A fellow died and his widow expected to receive all his wealth. She gave him a nice funeral and an expensive headstone, only to find out when the will was read that he had left everything except $5 to his secretary. Naturally, the wife was furious and drove to the tombstone establishment and ordered the inscription on her husband’s monument changed. The engraver (or chiseler) said “I’m sorry, ma’am. You told me to inscribe ‘Rest In Peace’ on the stone and that’s what I did. I can’t change it now, unless you want to buy a new stone.” She thought for a moment. She certainly didn’t want to spend any more of her money, so she said, “Right after ‘Rest In Peace’ I want you to chisel in the words — ‘Till We Meet Again.’
In some ways she was sorry she had come to church this morning. She had been in church every Sunday, of course, but she had never been affected by the scripture reading as she was this particular morning. There it was, right there in the Word of God, the lady in Zarepath who had not only lost her husband, but was down to her last box of baking soda in the refrigerator. That’s all! Even the last bit of catsup went for tomato soup last night. The widow of Zarepath, who after this last bit of bread is gone, doesn’t know where the next meal will come from.
However, on this Sunday, this woman in the pew felt that the words were meant just for her. She was a young widow. She had a small boy. No passage had ever bothered her like this one. She was sure she was being touched by God. After his death, roles thrust upon her. Her husband always took care of the money and paid the bills. In fact the weekly check for the church was part of the family budget. However, there seemed this day many questions about the routine.
Her mind flashed to the widow in the gospel. (Mark 12:41-44) Jesus sat down opposite the place where the offerings were put and watched the crowd putting their money into the temple treasury. Many rich people threw in large amounts. (She was thinking there are lots of rich people in this church. She fumbled for her purse to get her weekly offering.) But a poor widow came and put in two very small copper coins, worth only a fraction of a penny. Calling his disciples to him, Jesus said, “I tell you the truth, this poor widow has put more into the treasury than all the others. They all gave out of their wealth; but she, out of her poverty, put in everything – all she had to live on.”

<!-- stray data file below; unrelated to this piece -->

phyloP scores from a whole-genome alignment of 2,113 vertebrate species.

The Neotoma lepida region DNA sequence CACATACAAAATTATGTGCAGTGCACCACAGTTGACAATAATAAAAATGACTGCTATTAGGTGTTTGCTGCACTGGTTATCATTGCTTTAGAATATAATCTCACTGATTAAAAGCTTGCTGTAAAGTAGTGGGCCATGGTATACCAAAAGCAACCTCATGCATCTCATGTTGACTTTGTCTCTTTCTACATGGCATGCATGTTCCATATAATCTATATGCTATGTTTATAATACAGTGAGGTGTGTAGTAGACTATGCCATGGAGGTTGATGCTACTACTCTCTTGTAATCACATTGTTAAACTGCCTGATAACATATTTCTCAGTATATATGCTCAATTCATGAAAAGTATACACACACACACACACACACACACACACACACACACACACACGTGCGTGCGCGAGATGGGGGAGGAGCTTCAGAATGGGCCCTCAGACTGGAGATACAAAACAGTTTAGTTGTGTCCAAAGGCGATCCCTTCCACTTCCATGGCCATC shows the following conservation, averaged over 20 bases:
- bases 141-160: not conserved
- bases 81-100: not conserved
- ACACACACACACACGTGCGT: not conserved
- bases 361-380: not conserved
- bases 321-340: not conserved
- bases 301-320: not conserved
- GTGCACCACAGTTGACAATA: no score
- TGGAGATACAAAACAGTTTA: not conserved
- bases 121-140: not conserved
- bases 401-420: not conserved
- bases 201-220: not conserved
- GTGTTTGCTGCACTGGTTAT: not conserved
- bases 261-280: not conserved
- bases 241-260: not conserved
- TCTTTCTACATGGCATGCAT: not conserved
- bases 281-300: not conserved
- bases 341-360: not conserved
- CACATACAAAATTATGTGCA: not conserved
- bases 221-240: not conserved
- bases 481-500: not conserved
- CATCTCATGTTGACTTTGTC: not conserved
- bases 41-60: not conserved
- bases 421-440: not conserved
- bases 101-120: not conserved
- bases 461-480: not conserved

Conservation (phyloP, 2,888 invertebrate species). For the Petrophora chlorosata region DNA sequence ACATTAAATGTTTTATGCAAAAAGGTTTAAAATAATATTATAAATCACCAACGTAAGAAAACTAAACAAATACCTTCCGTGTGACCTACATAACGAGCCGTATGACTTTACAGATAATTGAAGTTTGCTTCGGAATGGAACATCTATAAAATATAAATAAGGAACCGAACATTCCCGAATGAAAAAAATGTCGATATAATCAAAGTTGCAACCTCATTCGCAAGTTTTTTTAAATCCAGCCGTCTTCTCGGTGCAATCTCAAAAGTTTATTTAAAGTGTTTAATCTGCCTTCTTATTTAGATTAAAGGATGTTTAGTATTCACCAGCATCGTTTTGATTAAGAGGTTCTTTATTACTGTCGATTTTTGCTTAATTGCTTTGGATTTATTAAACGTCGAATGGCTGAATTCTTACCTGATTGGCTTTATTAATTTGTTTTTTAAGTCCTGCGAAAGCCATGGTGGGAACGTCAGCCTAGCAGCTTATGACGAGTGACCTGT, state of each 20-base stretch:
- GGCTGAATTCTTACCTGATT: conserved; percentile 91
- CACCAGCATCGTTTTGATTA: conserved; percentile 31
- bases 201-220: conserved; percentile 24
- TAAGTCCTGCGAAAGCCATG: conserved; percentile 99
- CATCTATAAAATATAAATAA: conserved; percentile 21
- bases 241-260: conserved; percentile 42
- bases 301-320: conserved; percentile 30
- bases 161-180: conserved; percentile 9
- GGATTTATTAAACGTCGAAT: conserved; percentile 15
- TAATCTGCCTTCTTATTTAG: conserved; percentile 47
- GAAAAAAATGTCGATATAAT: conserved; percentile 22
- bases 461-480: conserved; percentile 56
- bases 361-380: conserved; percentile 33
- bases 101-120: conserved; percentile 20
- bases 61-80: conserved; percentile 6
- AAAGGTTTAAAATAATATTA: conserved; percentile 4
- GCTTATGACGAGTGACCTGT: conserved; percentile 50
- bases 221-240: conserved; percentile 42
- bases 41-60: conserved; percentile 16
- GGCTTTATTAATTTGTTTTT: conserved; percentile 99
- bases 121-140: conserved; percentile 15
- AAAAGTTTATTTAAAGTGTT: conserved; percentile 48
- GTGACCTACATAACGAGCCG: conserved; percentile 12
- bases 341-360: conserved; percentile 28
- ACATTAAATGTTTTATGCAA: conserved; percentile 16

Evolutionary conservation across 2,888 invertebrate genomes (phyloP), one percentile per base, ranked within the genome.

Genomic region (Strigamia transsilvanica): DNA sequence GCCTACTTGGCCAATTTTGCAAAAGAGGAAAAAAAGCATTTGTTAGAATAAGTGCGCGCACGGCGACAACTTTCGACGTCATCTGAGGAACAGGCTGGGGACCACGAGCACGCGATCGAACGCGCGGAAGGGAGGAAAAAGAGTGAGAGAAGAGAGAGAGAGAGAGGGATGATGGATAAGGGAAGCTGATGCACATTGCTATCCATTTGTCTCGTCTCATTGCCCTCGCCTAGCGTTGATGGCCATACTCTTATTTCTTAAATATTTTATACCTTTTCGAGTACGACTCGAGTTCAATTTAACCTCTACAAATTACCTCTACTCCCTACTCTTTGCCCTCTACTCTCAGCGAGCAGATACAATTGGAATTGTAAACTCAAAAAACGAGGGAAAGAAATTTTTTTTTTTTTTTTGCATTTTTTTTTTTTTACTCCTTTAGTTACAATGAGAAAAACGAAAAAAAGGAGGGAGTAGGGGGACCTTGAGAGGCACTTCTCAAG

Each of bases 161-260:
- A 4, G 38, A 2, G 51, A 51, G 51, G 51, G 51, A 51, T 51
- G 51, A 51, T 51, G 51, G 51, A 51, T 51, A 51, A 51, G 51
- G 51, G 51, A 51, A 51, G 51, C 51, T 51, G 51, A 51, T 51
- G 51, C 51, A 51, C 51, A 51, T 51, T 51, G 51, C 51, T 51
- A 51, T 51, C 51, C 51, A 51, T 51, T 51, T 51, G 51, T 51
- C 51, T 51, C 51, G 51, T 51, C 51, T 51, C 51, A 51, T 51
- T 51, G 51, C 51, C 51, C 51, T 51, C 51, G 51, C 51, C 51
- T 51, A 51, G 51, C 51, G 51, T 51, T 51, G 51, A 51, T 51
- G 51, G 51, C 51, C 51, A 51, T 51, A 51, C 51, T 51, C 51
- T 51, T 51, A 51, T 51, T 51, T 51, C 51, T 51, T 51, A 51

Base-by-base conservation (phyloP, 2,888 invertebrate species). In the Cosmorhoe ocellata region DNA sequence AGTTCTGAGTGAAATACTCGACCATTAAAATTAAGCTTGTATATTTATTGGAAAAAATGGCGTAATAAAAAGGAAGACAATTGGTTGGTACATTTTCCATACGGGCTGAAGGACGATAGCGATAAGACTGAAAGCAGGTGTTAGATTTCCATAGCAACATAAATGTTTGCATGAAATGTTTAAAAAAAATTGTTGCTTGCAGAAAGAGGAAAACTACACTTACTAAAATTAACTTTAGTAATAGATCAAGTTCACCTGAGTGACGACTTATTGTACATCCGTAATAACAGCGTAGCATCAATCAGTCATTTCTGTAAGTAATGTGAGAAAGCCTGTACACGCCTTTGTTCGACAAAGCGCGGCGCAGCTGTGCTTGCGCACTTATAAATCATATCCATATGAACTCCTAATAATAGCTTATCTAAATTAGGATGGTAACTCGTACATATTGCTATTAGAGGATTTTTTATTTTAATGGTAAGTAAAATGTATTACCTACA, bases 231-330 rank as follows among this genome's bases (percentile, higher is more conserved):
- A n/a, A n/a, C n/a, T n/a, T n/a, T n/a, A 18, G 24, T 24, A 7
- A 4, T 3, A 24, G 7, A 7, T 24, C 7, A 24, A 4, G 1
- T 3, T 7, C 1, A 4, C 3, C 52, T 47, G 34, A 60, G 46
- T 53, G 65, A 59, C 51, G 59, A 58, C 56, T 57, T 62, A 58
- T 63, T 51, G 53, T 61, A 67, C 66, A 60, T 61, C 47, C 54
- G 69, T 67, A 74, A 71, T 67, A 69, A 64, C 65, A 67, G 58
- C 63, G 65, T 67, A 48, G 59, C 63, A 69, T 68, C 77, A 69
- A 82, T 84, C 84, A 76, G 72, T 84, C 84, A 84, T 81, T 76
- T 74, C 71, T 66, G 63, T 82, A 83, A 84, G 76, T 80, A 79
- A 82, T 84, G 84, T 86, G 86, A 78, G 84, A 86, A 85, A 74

She thought, “can I really hold this widow up as an example for me and my son?” Our first reaction is that the widow’s actions are the ideal but not the norm. We always have conflicts between the values of the Gospel and the values of society. Why is it that we always question the Gospel’s values, first? Then all at once the pastor reads a second scripture lesson from 2 Kings 4:1-7. The wife of a man from the company of the prophets cried out to Elisha, “Your servant my husband is dead, and you know that he revered the Lord. But now his creditor is coming to take my two boys as his slaves.” Elisha replied to her, “How can I help you? Tell me, what do you have in your house?” “Your servant has nothing there at all,” she said, “except a little oil.” Elisha said, “Go around and ask all your neighbors for empty jars. Don’t ask for just a few. Pour oil into all the jars, and as each is filled, put it to one side.” When all the jars were full, she said to her son, “Bring me another one.” But he replied, “There is not a jar left.” Then the oil stopped flowing. She went and told the man of God, and he said, “Go, sell the oil and pay your debts. You and your sons can live on what is left.”
So many of us are widowed, and yet we haven’t lost a spouse in death. A young couple with their child in tow came into a restaurant. The baby cried and the mother cradled the child and fed him. The dad ate and didn’t want to be bothered. The mother fed the child through the whole meal and didn’t eat. They left without her eating. She sacrificed everything for her child and husband.
All of these widows had something in common, they gave everything that they had! Then came the thought, JOH 3:17 For God did not send his Son into the world to condemn the world, but to save the world through him. Perhaps, laying down our lives as the scripture says, just may mean giving ourselves for our family, for others, rather than dying. For it is in giving that we receive!